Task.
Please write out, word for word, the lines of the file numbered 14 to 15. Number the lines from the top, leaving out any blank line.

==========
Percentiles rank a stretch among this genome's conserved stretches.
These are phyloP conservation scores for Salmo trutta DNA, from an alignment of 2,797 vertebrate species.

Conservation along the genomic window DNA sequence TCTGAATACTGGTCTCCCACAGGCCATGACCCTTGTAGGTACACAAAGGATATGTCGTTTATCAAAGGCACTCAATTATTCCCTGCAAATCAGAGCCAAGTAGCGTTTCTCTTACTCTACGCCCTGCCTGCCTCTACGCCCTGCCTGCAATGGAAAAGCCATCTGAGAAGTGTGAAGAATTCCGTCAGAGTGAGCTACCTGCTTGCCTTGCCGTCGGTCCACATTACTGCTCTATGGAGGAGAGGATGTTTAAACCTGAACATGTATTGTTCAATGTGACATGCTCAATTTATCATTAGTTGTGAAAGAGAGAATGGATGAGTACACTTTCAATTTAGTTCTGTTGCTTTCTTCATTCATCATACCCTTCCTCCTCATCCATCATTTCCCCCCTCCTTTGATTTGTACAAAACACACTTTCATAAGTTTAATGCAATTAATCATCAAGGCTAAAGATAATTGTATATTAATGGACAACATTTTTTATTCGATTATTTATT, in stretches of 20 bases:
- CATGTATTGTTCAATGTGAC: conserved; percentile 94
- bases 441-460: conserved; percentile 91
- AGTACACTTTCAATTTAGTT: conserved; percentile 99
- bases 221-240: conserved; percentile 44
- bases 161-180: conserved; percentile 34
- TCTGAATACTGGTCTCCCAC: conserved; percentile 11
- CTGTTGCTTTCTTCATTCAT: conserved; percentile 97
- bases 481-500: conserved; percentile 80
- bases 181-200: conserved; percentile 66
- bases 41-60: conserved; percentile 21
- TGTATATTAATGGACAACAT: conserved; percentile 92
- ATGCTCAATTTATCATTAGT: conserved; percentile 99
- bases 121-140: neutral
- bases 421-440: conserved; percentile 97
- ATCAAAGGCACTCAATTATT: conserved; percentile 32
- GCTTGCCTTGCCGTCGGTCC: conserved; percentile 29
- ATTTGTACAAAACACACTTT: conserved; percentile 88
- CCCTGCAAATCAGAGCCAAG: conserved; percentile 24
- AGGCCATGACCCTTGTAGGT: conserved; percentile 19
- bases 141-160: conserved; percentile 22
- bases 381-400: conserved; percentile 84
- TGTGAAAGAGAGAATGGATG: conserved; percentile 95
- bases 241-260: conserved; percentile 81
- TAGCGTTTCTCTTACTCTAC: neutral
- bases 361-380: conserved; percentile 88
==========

- TGTATATTAATGGACAACAT: conserved; percentile 92
- ATGCTCAATTTATCATTAGT: conserved; percentile 99